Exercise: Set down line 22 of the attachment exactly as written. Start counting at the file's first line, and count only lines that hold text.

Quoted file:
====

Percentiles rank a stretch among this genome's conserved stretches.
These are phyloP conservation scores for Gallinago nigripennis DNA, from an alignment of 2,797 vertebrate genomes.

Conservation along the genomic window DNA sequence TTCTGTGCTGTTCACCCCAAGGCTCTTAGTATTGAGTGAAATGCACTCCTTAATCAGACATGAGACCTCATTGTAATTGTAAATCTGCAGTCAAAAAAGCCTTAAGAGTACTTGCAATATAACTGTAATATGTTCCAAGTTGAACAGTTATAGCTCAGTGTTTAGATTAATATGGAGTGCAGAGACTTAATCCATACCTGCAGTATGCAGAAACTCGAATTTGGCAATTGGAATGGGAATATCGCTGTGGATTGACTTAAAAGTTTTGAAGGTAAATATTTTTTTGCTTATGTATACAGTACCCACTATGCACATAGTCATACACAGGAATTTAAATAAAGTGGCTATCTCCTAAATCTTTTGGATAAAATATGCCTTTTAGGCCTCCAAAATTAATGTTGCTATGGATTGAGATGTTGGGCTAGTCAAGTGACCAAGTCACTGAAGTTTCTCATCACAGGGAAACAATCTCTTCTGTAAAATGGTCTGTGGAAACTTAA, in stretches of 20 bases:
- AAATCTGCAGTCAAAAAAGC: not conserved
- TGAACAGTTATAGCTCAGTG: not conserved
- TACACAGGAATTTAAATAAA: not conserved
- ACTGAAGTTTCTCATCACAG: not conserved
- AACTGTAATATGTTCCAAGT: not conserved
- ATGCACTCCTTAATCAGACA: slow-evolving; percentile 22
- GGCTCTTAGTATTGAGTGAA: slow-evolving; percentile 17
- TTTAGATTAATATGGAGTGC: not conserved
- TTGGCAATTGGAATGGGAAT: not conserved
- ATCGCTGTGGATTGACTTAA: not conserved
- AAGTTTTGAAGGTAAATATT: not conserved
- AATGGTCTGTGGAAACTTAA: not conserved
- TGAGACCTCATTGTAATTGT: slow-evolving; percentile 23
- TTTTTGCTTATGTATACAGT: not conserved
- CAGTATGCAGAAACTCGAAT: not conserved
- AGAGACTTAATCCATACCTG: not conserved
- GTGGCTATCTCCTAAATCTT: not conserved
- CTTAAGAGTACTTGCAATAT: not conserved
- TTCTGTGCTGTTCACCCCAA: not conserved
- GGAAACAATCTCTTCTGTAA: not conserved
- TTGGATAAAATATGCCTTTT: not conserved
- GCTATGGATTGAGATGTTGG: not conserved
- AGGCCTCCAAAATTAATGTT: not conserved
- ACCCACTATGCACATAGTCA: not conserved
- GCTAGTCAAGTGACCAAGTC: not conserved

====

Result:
- TTCTGTGCTGTTCACCCCAA: not conserved